Goodreads ~ From her time on the Atlanta police force, Callahan Garrity, house cleaner and private investigator extraordinaire, has excelled at mopping up messes - of all kinds. But she has no idea what she's getting into when she agrees to work for infamous antiques dealer Elliot Littlefield.
The first day on the job she and her crew discover the bloodied body of a young woman in a bedroom - and are soon on the trail of a priceless Civil War diary stolen by the killer. As if two crimes aren't enough, deadly serious collectors, right-wing radicals and impulsive teenagers make the case even more difficult to tidy up ... and more dangerous.
Callahan used to be a police officer and changed careers when she bought House Mouse, a cleaning service that she runs with her mother, Edna ... but she still does private investigating on the side.
House Mouse is hired to do a large last minute cleaning of a mansion. When they arrive, they find a murdered young woman in one of the bedrooms. The owner of the house is an antiques dealer and the woman, Bridget, was his shop assistant. In addition to the murder, some Civil War artifacts were stolen and the owner hires Callahan to find them which taggles her into the police's murder investigation. There are many suspects including the mansion owner himself, who was acquitted of murder many years ago of a young woman but everyone suspects he did it. Or perhaps it was Bridget's secret boyfriend because she thought she was pregnant.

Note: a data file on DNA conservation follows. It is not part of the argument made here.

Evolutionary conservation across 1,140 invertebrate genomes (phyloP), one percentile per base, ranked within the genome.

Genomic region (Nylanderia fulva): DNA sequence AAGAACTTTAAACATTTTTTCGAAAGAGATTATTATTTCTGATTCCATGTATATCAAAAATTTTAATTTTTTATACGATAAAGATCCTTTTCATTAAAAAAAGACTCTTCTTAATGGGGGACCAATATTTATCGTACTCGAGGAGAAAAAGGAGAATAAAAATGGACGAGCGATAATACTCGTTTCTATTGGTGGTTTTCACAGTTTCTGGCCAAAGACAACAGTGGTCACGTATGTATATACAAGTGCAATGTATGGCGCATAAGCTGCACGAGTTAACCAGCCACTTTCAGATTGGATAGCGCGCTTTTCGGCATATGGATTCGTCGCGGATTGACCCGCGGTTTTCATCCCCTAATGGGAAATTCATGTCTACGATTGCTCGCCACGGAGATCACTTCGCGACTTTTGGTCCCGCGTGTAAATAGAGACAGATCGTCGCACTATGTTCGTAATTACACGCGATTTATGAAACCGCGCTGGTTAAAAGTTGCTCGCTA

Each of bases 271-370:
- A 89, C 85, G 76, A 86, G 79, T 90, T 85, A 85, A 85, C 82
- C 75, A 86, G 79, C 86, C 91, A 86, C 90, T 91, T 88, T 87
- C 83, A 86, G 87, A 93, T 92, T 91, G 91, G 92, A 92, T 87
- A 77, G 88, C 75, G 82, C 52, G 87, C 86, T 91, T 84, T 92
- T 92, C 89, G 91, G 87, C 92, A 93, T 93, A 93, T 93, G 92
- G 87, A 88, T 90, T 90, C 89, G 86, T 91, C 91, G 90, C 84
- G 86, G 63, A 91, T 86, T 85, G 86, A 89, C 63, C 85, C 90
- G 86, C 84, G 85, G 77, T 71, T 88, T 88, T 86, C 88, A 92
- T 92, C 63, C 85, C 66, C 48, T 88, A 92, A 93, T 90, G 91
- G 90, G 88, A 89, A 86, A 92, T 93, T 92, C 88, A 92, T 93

The writing style and storyline were okay. It is written in first person perspective in Callahan's voice. Because it was originally written in the early 1990s, they are still using pay phones, VCRs, etc. and there are references by Callahan of growing up in the 1970s. As a head's up, there is swearing and violence.
This is the second in the Callahan Garrity Mystery Series ... I read the first one in 2018 and for some reason never went back to continue the series though I liked it enough. As with the first one, because there is enough going on with the storylines, I find it odd that the author includes health issues like Callahan recovering from cancer and Bridget's sister having eating disorders.